The FASB on March 23, 2022, voted 4 to 3 to finalize a proposal that clarifies the rules for measuring equity securities that are under contractual sale restrictions.
Under the provisions, an entity would not consider any contractual restriction on the sale of an equity share when measuring the share’s fair value because the restriction is not considered to be part of the share’s unit of account.
The guidance will take effect in 2024 for public companies and in 2025 for private companies that are calendar year-end filers. Earlier application will be permitted.
“There is no black and white answer; I think the [proposal] is the best answer,” FASB member Gary Buesser, an analyst, said. “You see in some instances where there’s a 10 percent discount for a six month lock up period, to me it doesn’t reflect economic reality. As a former equity [portfolio manager] I would have loved to have bought publicly traded stock at a 10 percent discount, I would have done it all day long – you know five star fund pretty quickly, so I don’t think that’s true – the 10 percent discount,” he said. “If you look at it from a [net asset value] perspective, you say no discount the buyer is overpaying; the flip side to that coin, is if you include a 10 percent discount, the seller is being short changed, so I think it is a two sided argument, and therefore I think reducing complexity, increasing comparability is my point.”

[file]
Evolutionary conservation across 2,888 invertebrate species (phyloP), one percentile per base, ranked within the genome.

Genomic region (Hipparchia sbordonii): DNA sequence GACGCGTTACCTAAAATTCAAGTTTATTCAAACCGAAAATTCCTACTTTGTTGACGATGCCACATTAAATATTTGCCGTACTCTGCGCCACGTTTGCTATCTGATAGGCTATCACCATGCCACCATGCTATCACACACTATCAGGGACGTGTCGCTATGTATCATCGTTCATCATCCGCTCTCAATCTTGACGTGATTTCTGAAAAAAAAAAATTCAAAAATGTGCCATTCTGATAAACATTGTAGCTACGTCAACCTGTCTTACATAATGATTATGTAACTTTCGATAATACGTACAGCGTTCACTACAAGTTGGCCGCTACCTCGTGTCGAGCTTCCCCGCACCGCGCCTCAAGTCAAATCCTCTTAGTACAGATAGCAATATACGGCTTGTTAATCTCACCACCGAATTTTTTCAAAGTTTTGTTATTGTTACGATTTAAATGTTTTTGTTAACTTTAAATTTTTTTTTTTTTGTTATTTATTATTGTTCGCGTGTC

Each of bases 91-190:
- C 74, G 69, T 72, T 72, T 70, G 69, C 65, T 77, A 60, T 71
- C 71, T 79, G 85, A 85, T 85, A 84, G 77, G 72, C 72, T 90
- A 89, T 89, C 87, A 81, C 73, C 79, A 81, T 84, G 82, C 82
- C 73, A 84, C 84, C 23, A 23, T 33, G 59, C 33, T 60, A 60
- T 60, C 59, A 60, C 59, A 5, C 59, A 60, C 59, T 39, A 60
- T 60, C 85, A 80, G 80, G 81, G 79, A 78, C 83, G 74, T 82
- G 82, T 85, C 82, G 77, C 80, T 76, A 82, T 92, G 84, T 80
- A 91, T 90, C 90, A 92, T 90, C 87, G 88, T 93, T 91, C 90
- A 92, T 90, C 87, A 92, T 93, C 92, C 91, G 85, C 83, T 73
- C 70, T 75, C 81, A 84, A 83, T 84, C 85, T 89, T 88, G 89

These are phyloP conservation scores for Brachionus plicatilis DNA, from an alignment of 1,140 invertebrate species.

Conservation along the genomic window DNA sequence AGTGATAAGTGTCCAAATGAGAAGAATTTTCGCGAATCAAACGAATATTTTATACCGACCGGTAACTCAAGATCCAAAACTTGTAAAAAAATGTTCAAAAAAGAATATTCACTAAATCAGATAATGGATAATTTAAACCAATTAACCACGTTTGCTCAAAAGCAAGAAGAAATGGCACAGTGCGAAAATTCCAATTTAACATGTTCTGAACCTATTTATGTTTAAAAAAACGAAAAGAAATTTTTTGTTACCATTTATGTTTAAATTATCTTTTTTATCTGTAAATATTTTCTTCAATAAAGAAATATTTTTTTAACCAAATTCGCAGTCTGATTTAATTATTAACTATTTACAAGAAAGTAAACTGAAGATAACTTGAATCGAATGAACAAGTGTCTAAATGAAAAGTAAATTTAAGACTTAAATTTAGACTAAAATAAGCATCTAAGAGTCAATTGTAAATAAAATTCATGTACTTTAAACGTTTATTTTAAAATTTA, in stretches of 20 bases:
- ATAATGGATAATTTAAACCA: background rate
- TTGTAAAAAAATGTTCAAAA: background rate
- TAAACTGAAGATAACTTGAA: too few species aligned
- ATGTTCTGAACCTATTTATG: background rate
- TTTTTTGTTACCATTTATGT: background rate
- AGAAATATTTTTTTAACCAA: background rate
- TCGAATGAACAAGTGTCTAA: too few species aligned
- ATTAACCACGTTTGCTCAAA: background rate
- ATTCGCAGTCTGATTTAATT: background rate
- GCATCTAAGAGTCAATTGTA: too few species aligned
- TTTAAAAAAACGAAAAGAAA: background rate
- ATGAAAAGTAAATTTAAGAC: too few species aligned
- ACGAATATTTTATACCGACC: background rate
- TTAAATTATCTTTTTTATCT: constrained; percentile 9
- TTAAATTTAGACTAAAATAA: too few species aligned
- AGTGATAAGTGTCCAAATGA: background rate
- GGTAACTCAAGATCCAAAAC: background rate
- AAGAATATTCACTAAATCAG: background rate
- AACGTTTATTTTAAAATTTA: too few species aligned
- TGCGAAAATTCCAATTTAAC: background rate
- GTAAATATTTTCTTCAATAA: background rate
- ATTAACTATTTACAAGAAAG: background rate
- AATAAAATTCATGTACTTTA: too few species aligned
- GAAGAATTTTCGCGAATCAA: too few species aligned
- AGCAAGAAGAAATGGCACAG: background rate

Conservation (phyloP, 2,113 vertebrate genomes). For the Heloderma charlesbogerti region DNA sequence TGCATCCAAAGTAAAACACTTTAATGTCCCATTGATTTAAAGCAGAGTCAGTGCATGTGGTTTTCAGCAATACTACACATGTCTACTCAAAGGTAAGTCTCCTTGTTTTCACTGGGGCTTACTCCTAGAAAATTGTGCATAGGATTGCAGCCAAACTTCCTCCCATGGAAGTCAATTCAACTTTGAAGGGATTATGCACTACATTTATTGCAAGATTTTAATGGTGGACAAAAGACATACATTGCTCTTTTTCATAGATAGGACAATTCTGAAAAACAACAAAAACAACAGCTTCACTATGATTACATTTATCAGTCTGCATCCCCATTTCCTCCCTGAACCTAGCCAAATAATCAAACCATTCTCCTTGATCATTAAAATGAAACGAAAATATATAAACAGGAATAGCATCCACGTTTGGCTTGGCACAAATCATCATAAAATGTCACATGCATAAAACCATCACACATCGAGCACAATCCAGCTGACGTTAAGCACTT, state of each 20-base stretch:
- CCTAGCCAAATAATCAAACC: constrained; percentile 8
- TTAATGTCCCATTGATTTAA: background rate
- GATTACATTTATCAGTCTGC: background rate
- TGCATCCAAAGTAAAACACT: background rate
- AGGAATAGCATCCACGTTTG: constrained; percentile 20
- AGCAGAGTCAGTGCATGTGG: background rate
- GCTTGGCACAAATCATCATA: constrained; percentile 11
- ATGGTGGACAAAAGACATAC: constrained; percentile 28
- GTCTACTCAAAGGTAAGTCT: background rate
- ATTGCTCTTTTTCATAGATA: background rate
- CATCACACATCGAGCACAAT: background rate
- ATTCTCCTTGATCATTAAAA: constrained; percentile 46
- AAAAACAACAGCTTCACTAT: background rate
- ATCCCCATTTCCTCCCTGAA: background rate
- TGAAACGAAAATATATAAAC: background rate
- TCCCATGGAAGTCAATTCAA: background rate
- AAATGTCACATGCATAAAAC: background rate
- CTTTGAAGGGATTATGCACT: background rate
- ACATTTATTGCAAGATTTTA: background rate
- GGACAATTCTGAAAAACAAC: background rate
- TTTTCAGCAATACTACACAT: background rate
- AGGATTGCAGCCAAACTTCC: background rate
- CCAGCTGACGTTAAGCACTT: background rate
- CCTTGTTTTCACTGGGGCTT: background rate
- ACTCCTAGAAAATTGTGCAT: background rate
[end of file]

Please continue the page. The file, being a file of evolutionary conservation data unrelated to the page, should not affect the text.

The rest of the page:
FASB Chair Richard Jones, Vice Chair James Kroeker, and board member Fred Cannon dissented, citing – among other points – concerns that the result of the net asset value (NAV) could be misrepresented by investment companies.
“[It] won’t be reflecting the underlying economic value of the funds; in my view that’s not in the best interest of the investing public,” said Cannon, also an analyst. “NAVs as Jim [Kroeker] pointed out are the primary metric used by investors to make investment decisions in these funds – they often do not, I believe, go to the proxies and other documents to look at things, and we know from the money market fund crisis that we know that misstated NAVs can cause significant risk.”
Qualitative and quantitative disclosures will be required to help users better understand the existence of contractual sale restrictions and the liquidity risk it presents to the entity’s investments in equity securities.
The decisions relate to proposed Accounting Standard Update (ASU) No. 2021-005, Fair Value Measurement (Topic 820): Fair Value Measurement of Equity Securities Subject to Contractual Sale Restrictions, which was issued in September 2021 to solicit public feedback. The proposal generated 28 comment letters.
The comment letter feedback was also mixed, with a lack of consensus in any industry or stakeholder group, according to board meeting papers. Two trade groups representing the investment company industry held opposite views, with one trade group stating that it supports proposal and the other trade group stating that it supports the alternative view floated in the proposal by dissenting board members.
Those in agreement with the proposal – among other reasons – said it would provide less complexity and subjectivity in the estimate; reduce operational cost and complexity; and provide greater comparability across reporting entities.
Among reasons respondents that were not supportive of the proposal cited is that “the difficulty in measuring an appropriate discount is not a compelling reason to ignore the economics of the contractual restrictions on sale.”
This article originally appeared in the March 24, 2022 edition of Accounting & Compliance Alert, available on Checkpoint.
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